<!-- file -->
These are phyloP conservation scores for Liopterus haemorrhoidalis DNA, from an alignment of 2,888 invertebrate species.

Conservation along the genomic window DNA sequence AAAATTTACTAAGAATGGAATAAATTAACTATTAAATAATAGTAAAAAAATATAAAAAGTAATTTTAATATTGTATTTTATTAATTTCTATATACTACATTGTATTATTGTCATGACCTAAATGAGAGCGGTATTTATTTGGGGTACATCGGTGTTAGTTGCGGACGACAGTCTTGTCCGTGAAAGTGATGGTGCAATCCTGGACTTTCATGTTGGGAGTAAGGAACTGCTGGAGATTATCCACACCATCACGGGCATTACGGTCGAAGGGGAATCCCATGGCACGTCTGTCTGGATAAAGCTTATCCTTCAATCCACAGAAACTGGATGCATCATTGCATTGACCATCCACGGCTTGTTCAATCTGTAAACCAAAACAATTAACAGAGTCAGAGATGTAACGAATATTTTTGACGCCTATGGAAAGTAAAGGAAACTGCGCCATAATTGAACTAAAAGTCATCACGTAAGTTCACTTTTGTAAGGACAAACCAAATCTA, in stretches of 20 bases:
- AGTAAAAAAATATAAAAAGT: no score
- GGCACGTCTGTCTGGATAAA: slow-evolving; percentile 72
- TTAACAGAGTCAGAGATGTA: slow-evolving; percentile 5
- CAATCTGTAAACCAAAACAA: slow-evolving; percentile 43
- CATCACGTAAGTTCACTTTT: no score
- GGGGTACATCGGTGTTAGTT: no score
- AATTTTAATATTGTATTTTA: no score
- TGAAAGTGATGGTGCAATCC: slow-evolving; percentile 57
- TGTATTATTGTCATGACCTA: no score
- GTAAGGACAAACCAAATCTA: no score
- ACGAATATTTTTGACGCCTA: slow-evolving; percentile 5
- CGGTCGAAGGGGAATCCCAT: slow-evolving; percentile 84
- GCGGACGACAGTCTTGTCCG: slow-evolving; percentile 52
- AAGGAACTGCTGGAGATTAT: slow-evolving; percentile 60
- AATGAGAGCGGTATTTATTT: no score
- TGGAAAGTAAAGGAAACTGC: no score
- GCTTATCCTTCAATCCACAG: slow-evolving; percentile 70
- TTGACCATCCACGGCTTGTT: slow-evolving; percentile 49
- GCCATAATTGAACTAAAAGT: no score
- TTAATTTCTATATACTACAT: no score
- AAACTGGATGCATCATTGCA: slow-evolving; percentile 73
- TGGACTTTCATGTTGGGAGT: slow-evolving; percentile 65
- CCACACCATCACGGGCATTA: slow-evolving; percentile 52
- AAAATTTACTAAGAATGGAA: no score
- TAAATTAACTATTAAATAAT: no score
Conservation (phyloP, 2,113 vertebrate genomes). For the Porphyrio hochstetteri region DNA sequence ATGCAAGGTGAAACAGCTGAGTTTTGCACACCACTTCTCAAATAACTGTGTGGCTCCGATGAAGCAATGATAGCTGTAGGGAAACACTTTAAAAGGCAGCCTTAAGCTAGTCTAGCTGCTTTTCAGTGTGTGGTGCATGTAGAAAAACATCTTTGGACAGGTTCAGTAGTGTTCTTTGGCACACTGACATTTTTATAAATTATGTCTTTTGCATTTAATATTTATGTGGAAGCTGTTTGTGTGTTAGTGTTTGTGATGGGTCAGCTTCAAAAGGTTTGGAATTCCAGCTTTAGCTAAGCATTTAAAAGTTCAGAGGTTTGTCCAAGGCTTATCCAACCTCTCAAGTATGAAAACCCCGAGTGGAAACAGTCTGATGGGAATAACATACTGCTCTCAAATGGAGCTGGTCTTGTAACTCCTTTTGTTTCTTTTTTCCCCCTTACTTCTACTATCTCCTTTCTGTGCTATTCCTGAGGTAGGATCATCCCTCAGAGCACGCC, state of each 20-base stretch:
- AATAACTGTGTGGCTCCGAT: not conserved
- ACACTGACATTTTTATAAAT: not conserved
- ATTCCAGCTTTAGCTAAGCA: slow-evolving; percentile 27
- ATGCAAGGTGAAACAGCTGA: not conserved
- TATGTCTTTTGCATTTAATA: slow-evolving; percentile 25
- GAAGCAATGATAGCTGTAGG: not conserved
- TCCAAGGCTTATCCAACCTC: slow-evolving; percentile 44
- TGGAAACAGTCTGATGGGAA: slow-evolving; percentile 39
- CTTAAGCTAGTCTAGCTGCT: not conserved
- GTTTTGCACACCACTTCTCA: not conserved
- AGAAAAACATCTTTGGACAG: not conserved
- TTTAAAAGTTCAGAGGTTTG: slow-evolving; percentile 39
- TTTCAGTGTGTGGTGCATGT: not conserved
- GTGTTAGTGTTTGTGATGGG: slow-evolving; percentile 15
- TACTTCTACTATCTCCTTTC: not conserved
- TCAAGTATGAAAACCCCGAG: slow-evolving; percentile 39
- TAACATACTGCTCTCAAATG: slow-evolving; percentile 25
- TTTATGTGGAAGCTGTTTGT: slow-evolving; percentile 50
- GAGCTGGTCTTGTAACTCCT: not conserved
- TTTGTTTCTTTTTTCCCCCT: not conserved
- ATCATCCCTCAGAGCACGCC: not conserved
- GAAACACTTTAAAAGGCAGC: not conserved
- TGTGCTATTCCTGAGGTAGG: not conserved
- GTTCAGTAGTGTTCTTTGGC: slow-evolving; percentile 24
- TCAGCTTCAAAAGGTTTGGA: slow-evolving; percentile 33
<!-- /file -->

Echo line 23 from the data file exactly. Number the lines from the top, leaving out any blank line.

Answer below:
- AAACTGGATGCATCATTGCA: slow-evolving; percentile 73